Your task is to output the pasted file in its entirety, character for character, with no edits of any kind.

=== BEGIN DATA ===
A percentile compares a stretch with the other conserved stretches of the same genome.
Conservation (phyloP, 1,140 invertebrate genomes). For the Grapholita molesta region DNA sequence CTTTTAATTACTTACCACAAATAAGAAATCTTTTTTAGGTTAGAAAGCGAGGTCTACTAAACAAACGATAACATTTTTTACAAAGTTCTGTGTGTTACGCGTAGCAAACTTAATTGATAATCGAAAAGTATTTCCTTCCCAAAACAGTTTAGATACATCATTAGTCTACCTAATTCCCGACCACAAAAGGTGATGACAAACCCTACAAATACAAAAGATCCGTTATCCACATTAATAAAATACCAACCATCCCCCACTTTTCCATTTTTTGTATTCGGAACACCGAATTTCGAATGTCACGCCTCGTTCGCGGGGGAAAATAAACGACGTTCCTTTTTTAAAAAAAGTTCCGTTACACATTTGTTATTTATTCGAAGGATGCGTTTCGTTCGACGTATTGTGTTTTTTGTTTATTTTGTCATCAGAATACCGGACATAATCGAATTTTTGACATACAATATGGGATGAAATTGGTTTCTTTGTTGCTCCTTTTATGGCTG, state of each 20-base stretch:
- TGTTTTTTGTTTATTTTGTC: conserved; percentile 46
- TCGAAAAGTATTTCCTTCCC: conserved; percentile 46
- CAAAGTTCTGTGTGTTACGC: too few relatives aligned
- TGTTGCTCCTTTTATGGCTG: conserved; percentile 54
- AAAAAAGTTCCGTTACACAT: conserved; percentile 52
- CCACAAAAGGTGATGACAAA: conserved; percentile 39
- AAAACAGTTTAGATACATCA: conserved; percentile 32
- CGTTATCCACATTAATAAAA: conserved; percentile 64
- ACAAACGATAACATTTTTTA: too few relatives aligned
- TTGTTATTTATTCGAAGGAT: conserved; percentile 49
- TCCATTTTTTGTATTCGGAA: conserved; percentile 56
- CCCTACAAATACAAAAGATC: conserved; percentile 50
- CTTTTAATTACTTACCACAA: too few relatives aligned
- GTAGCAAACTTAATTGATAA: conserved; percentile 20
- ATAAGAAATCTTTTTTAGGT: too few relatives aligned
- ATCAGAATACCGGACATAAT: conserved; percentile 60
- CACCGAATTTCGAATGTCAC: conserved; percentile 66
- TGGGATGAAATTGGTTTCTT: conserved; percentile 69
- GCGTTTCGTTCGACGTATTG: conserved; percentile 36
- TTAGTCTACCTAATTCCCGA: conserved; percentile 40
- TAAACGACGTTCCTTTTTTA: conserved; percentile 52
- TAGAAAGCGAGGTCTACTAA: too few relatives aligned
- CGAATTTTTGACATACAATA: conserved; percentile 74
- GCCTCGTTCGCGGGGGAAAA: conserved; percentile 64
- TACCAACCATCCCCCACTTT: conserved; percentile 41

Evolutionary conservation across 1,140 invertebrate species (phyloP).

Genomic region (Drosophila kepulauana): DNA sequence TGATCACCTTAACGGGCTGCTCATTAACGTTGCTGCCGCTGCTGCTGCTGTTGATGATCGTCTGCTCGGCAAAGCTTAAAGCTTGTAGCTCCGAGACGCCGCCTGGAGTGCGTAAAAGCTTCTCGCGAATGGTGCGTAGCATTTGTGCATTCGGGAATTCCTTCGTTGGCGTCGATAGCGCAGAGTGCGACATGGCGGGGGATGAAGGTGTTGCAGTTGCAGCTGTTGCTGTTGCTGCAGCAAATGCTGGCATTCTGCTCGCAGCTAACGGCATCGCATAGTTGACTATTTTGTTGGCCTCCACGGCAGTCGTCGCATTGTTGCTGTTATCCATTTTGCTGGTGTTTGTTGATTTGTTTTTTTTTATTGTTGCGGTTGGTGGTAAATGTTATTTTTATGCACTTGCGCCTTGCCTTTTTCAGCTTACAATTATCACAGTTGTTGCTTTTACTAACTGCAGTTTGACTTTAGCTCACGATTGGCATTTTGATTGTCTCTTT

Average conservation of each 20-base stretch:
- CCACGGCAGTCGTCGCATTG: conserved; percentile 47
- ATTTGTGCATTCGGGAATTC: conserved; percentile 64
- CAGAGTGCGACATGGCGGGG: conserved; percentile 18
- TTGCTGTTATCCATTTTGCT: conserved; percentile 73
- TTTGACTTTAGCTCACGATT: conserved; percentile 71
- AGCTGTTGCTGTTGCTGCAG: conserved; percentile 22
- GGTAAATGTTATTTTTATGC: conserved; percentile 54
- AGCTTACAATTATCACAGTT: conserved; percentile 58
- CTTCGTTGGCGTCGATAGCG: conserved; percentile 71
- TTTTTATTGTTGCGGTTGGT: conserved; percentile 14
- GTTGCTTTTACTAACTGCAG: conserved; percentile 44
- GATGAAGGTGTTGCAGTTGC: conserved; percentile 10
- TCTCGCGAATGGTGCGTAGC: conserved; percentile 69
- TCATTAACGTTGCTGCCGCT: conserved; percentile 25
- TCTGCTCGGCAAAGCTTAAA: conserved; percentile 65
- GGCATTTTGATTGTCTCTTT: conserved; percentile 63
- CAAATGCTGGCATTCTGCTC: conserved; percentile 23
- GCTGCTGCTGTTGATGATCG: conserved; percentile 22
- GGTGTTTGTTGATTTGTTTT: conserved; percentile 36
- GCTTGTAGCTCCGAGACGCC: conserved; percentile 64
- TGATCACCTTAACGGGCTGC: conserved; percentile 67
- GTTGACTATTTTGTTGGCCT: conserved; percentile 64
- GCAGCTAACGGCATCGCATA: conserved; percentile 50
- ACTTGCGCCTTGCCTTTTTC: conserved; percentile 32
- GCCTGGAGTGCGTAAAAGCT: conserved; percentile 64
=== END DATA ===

A percentile compares a stretch with the other conserved stretches of the same genome.
Conservation (phyloP, 1,140 invertebrate genomes). For the Grapholita molesta region DNA sequence CTTTTAATTACTTACCACAAATAAGAAATCTTTTTTAGGTTAGAAAGCGAGGTCTACTAAACAAACGATAACATTTTTTACAAAGTTCTGTGTGTTACGCGTAGCAAACTTAATTGATAATCGAAAAGTATTTCCTTCCCAAAACAGTTTAGATACATCATTAGTCTACCTAATTCCCGACCACAAAAGGTGATGACAAACCCTACAAATACAAAAGATCCGTTATCCACATTAATAAAATACCAACCATCCCCCACTTTTCCATTTTTTGTATTCGGAACACCGAATTTCGAATGTCACGCCTCGTTCGCGGGGGAAAATAAACGACGTTCCTTTTTTAAAAAAAGTTCCGTTACACATTTGTTATTTATTCGAAGGATGCGTTTCGTTCGACGTATTGTGTTTTTTGTTTATTTTGTCATCAGAATACCGGACATAATCGAATTTTTGACATACAATATGGGATGAAATTGGTTTCTTTGTTGCTCCTTTTATGGCTG, state of each 20-base stretch:
- TGTTTTTTGTTTATTTTGTC: conserved; percentile 46
- TCGAAAAGTATTTCCTTCCC: conserved; percentile 46
- CAAAGTTCTGTGTGTTACGC: too few relatives aligned
- TGTTGCTCCTTTTATGGCTG: conserved; percentile 54
- AAAAAAGTTCCGTTACACAT: conserved; percentile 52
- CCACAAAAGGTGATGACAAA: conserved; percentile 39
- AAAACAGTTTAGATACATCA: conserved; percentile 32
- CGTTATCCACATTAATAAAA: conserved; percentile 64
- ACAAACGATAACATTTTTTA: too few relatives aligned
- TTGTTATTTATTCGAAGGAT: conserved; percentile 49
- TCCATTTTTTGTATTCGGAA: conserved; percentile 56
- CCCTACAAATACAAAAGATC: conserved; percentile 50
- CTTTTAATTACTTACCACAA: too few relatives aligned
- GTAGCAAACTTAATTGATAA: conserved; percentile 20
- ATAAGAAATCTTTTTTAGGT: too few relatives aligned
- ATCAGAATACCGGACATAAT: conserved; percentile 60
- CACCGAATTTCGAATGTCAC: conserved; percentile 66
- TGGGATGAAATTGGTTTCTT: conserved; percentile 69
- GCGTTTCGTTCGACGTATTG: conserved; percentile 36
- TTAGTCTACCTAATTCCCGA: conserved; percentile 40
- TAAACGACGTTCCTTTTTTA: conserved; percentile 52
- TAGAAAGCGAGGTCTACTAA: too few relatives aligned
- CGAATTTTTGACATACAATA: conserved; percentile 74
- GCCTCGTTCGCGGGGGAAAA: conserved; percentile 64
- TACCAACCATCCCCCACTTT: conserved; percentile 41

Evolutionary conservation across 1,140 invertebrate species (phyloP).

Genomic region (Drosophila kepulauana): DNA sequence TGATCACCTTAACGGGCTGCTCATTAACGTTGCTGCCGCTGCTGCTGCTGTTGATGATCGTCTGCTCGGCAAAGCTTAAAGCTTGTAGCTCCGAGACGCCGCCTGGAGTGCGTAAAAGCTTCTCGCGAATGGTGCGTAGCATTTGTGCATTCGGGAATTCCTTCGTTGGCGTCGATAGCGCAGAGTGCGACATGGCGGGGGATGAAGGTGTTGCAGTTGCAGCTGTTGCTGTTGCTGCAGCAAATGCTGGCATTCTGCTCGCAGCTAACGGCATCGCATAGTTGACTATTTTGTTGGCCTCCACGGCAGTCGTCGCATTGTTGCTGTTATCCATTTTGCTGGTGTTTGTTGATTTGTTTTTTTTTATTGTTGCGGTTGGTGGTAAATGTTATTTTTATGCACTTGCGCCTTGCCTTTTTCAGCTTACAATTATCACAGTTGTTGCTTTTACTAACTGCAGTTTGACTTTAGCTCACGATTGGCATTTTGATTGTCTCTTT

Average conservation of each 20-base stretch:
- CCACGGCAGTCGTCGCATTG: conserved; percentile 47
- ATTTGTGCATTCGGGAATTC: conserved; percentile 64
- CAGAGTGCGACATGGCGGGG: conserved; percentile 18
- TTGCTGTTATCCATTTTGCT: conserved; percentile 73
- TTTGACTTTAGCTCACGATT: conserved; percentile 71
- AGCTGTTGCTGTTGCTGCAG: conserved; percentile 22
- GGTAAATGTTATTTTTATGC: conserved; percentile 54
- AGCTTACAATTATCACAGTT: conserved; percentile 58
- CTTCGTTGGCGTCGATAGCG: conserved; percentile 71
- TTTTTATTGTTGCGGTTGGT: conserved; percentile 14
- GTTGCTTTTACTAACTGCAG: conserved; percentile 44
- GATGAAGGTGTTGCAGTTGC: conserved; percentile 10
- TCTCGCGAATGGTGCGTAGC: conserved; percentile 69
- TCATTAACGTTGCTGCCGCT: conserved; percentile 25
- TCTGCTCGGCAAAGCTTAAA: conserved; percentile 65
- GGCATTTTGATTGTCTCTTT: conserved; percentile 63
- CAAATGCTGGCATTCTGCTC: conserved; percentile 23
- GCTGCTGCTGTTGATGATCG: conserved; percentile 22
- GGTGTTTGTTGATTTGTTTT: conserved; percentile 36
- GCTTGTAGCTCCGAGACGCC: conserved; percentile 64
- TGATCACCTTAACGGGCTGC: conserved; percentile 67
- GTTGACTATTTTGTTGGCCT: conserved; percentile 64
- GCAGCTAACGGCATCGCATA: conserved; percentile 50
- ACTTGCGCCTTGCCTTTTTC: conserved; percentile 32
- GCCTGGAGTGCGTAAAAGCT: conserved; percentile 64